CALIFORNIA : The Port of Long Beach (POLB) has achieved its second-busiest year on record in 2022, moving 9.13 million TEUs, a 2.7% decrease from 2021, which was the port’s busiest year in its 112-year history.
In particular, imports fell 4.9% year-on-year to 4,358,789 TEUs, while exports fell 1.6% to 1,414,882 TEUs.
“In 2023, we will continue to invest in digital and physical infrastructure projects, focus on market share and develop long-term improvements that will strengthen our competitiveness and keep goods moving efficiently,” said Mario Cordero, Executive Director of the Port of Long Beach.
Despite the container dip, the Port of Long Beach remained the leading export port for a second consecutive year in the United States, for loaded TEUs. Additionally, empty containers processed through the Californian port remained relatively steady (-0.14%), compared with the last year, with 3,359,986 TEUs.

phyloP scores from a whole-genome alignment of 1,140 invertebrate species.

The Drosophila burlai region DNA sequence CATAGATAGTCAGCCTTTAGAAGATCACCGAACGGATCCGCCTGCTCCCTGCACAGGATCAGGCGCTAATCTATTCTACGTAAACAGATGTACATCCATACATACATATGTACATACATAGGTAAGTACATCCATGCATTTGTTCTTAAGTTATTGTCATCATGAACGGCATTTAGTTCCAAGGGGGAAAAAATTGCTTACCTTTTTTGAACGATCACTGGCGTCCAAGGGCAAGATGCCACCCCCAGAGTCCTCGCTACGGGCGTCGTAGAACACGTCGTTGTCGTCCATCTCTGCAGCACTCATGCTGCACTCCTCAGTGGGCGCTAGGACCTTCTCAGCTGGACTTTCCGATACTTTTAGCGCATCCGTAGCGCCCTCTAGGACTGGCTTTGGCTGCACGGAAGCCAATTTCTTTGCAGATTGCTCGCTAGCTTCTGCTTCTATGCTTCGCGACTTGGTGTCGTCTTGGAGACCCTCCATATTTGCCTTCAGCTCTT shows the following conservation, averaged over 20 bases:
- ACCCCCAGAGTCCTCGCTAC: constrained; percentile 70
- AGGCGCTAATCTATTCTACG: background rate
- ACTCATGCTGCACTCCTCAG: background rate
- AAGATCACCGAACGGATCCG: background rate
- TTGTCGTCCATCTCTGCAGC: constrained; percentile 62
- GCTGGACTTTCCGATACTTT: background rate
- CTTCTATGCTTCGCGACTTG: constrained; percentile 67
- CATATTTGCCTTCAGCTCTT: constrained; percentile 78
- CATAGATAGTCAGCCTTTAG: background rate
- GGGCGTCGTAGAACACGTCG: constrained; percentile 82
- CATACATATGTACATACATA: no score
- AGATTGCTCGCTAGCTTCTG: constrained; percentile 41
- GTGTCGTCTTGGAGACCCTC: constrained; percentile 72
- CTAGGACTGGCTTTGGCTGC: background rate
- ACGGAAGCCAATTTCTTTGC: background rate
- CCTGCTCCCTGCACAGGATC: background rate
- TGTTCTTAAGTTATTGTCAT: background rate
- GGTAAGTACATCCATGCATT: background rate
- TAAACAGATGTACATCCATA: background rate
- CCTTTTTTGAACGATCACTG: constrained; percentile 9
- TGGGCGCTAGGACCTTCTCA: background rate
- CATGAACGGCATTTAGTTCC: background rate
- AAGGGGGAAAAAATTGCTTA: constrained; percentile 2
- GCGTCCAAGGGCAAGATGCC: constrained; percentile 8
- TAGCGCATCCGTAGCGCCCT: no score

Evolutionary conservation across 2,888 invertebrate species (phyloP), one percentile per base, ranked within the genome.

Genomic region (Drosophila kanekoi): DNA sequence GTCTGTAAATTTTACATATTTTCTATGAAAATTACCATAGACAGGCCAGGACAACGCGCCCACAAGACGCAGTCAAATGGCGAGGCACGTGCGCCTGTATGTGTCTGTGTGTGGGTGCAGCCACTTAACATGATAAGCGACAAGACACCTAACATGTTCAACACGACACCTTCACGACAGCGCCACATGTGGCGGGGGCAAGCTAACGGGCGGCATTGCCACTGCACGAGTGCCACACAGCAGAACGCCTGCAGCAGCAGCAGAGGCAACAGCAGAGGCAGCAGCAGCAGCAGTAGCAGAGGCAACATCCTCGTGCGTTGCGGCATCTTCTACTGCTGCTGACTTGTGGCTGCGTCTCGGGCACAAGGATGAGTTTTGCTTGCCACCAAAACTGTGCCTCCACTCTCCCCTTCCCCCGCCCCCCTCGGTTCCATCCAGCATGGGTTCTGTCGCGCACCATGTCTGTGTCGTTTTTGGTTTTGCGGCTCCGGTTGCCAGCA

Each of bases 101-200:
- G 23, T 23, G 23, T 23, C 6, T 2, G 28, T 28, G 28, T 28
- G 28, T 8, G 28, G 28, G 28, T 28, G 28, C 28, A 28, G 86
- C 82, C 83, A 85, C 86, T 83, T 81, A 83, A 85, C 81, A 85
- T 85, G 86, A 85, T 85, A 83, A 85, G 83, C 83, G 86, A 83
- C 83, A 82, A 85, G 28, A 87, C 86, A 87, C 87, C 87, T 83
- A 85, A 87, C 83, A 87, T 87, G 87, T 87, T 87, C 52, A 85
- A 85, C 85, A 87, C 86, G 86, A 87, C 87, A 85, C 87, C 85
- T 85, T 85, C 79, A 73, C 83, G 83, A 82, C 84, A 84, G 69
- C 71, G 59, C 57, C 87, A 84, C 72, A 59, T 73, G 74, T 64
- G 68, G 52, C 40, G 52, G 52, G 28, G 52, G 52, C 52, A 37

POLB said a surge in online sales and strong attempts to get long-term cargo off the docks boosted trade through the port in the first half of 2022, with monthly cargo records set in January, February, March, April, June, and July.
Long Beach saw a significant year-on-year decline of 27.9% in December reporting 544,104 TEUs.
“Despite the challenges of the last two years, we have focused on longtime customer relationships and invested in projects that put us closer to a zero-emissions future,” stated Sharon L. Weissman, President of Long Beach Harbor Commission.
According to the port’s announcement, consumer purchasing slowed in the summer owing to rising inflationary costs, while vessel transfers between San Pedro Bay ports and a shift in imported commodities toward the Gulf and East coastlines contributed to a softening of cargo volume in the second half of 2022.